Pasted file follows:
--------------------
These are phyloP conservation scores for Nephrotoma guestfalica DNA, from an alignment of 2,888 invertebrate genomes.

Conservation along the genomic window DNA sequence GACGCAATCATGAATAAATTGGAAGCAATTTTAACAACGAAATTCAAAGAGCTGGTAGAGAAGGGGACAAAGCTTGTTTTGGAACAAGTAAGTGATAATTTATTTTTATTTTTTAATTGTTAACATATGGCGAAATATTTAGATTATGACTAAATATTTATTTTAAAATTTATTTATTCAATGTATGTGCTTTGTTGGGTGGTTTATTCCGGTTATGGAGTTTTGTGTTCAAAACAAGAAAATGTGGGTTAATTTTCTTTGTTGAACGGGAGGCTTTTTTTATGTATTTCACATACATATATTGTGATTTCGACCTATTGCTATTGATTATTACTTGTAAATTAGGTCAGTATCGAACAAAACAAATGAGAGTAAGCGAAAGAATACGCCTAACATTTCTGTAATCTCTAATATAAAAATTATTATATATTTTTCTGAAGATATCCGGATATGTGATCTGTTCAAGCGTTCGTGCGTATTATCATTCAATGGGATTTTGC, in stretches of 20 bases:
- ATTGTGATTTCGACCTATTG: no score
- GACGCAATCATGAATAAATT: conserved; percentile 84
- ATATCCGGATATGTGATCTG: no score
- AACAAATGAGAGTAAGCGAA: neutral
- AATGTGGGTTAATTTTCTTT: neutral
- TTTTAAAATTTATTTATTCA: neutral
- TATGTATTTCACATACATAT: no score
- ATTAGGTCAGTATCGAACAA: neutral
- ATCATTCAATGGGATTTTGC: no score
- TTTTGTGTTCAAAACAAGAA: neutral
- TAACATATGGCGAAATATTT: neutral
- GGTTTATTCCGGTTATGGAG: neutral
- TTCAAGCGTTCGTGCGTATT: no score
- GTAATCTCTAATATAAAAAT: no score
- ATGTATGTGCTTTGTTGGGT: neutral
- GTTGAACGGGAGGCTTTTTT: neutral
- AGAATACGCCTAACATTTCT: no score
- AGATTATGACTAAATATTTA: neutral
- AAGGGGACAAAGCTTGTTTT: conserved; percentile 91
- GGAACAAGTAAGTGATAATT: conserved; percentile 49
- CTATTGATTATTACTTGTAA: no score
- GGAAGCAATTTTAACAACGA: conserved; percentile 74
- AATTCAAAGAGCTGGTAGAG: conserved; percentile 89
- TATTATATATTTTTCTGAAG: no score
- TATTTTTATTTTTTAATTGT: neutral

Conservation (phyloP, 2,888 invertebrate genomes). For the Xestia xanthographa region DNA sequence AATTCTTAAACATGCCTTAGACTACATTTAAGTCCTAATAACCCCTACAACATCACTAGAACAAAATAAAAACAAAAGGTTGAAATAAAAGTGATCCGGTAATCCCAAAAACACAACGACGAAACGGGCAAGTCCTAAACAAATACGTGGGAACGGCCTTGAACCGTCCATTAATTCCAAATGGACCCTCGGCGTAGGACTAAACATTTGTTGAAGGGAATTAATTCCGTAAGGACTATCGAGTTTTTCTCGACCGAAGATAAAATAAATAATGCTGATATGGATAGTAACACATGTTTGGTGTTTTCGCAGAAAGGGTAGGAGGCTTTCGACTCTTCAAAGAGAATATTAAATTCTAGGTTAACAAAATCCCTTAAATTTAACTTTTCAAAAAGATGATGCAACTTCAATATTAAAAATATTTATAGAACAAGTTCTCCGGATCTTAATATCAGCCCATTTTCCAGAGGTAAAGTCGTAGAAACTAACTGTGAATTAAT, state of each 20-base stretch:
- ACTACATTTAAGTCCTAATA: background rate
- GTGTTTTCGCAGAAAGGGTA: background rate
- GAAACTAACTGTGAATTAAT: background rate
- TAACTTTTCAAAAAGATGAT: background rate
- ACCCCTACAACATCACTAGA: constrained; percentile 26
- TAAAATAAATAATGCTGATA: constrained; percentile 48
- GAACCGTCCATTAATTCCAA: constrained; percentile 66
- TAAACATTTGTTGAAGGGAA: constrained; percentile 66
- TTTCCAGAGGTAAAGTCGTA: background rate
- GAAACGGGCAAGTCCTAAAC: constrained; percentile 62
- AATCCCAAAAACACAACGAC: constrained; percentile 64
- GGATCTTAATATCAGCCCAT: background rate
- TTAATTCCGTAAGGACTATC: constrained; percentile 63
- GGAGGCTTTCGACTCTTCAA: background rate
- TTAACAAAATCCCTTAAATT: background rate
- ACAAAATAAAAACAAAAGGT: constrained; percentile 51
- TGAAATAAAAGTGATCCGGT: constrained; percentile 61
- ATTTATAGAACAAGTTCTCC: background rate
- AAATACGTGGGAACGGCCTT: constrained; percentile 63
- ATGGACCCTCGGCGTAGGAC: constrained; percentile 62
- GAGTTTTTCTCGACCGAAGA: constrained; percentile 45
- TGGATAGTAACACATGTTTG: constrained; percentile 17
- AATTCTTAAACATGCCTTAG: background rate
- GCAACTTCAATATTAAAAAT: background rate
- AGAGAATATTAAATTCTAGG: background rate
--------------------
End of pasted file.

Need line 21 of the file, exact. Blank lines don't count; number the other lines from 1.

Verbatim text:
- AAGGGGACAAAGCTTGTTTT: conserved; percentile 91